Is the United States in decline? Twenty-five years ago Americans feared Japan would make us No. 2, but then in the 1990s our economy boomed and Japan’s stagnated. Now the fears have returned.
China, India, Brazil and other emerging economies are roaring ahead. China, our closest competitor, holds more than 20 percent of the $4.3 billion in U.S. Treasury securities purchased by foreigners.
Deficit reduction, strategic investments (yes, spending), and comprehensive tax reform are not either/or propositions. All ― and then some ― are needed. Yet, when the White House’s National Commission on Fiscal Responsibility and Reform issued its sobering, sensible report, no one but a majority of its members embraced its recommendations.
Last December, the U.S. Census Bureau released the population count as of April 1, 2010. Since 1790, the decennial census has been the basis for the reapportionment of congressional seats and, thus, a linchpin of our democracy. States that gained seats, such as Texas and Florida, have largely grown thanks to Hispanics. Latinos also helped to stem losses in states like New York and New Jersey. That much we already knew.
What’s striking, though hardly surprising, is the most recent data: since 2000, racial minorities accounted for 85 percent of our population growth. Latinos alone constituted 40 percent of the increase among 18-and-older adults; altogether minorities represented 70 percent. That’s the story regarding today’s electorate.
But it’s 3-year-olds that should give us all pause as we confront the nation’s fiscal straits: For the first time, minorities constitute 50.1 percent of this cohort. Whites still hold a slight majority among 4-year-olds with higher shares in the older age groups. All the same, Census Bureau estimates point to a decline in white children nationally and in some 40 states. About 50 percent of the states will likely register gains in their child populations, most or all coming from minorities.
Declining fertility among whites and rising minority births explain these trends. Hispanic population growth is especially sensitive due to the rage over immigration. Yet, children born in the United States account for most of the Latino growth. Under current immigration patterns, by 2023, a majority of American children would be from racial minorities. Should immigration slow down considerably, that threshold wouldn’t be crossed until 2050. Let’s strike a middle ground and say that by the 2030s minority kids may well be a majority of our children.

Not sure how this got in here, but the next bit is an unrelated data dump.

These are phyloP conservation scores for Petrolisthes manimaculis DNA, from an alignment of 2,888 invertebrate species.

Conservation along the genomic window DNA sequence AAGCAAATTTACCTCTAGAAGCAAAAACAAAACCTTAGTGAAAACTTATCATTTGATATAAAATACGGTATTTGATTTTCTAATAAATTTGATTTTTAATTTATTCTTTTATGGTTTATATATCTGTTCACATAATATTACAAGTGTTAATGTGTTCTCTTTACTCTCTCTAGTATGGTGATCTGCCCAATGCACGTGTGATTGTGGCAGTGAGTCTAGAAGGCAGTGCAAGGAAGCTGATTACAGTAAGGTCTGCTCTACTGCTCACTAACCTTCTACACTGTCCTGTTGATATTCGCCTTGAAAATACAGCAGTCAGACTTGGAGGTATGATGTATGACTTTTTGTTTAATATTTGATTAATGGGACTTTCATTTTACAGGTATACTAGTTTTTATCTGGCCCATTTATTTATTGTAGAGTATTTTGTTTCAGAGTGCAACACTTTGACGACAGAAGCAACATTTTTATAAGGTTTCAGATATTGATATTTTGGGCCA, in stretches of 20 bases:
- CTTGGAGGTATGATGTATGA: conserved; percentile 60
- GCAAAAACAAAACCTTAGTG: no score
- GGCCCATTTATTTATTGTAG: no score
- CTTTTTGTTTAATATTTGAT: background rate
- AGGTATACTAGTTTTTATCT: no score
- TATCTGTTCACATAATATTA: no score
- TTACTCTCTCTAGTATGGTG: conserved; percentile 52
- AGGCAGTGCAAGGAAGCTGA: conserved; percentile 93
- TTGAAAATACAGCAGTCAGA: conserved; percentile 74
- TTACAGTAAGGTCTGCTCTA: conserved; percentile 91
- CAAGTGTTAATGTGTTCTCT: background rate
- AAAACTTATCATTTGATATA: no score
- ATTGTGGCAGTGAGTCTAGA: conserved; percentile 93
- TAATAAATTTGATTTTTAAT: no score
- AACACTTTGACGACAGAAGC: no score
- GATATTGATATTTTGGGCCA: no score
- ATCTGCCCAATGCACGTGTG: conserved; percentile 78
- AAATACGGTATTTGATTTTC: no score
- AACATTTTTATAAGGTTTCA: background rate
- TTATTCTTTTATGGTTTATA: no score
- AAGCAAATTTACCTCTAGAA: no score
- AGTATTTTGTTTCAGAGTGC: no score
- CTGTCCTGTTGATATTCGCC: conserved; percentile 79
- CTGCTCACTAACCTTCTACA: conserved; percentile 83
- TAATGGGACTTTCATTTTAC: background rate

Compared to non-Hispanic whites, minorities have lower rates of K-through-12 enrollment and drop out of school at higher rates. Even if high school graduates, minority students tend to underperform academically vis-a-vis non-Hispanic whites.
We don’t need a weatherman to know which way these winds are blowing. Unless we do better ― substantially better ― at educating our children, the United States will decline.
We are already living in the midst of a “cultural generation gap.” William Frey at the Brookings Institution coined the phrase to depict the tensions created by large gaps between the white percentages among under-18 population and the 65-and-over group.
In Arizona, for example, whites comprise 43 percent of all children but a whopping 83 percent of all seniors, a 40-point breach that is the nation’s highest. Nevada, California, Texas, New Mexico and Florida follow with gaps ranging from 34 to 29. Given demographic trends, large cultural generational gaps will spread to other states.
If we lower corporate tax rates, our exports would be more competitive and more American jobs would be created. Sensible spending cuts and targeted tax increases would rein in our deficits and help us avert a crisis in the bond market. Even under this rosy scenario, however, only if we build upon our singular strength ― our human capital, the creativity, entrepreneurship and generosity of our people ― would we pass on the venerable American dream to the next generations.
If we meet these challenges, we will have cast an even wider net around E pluribus unum. Our founders certainly wouldn’t recognize our pluribus but they could still marvel at the American people’s energies and at how well their experiment had held up in spite of it all.
By Marifeli Perez-Stable
Marifeli Perez-Stable (www.marifeliperezstable.com) is senior non-resident fellow at the Inter-American Dialogue in Washington, a professor at Florida International University and a columnist for the Miami Herald. ― Ed.
(McClatchy-Tribune Information Services)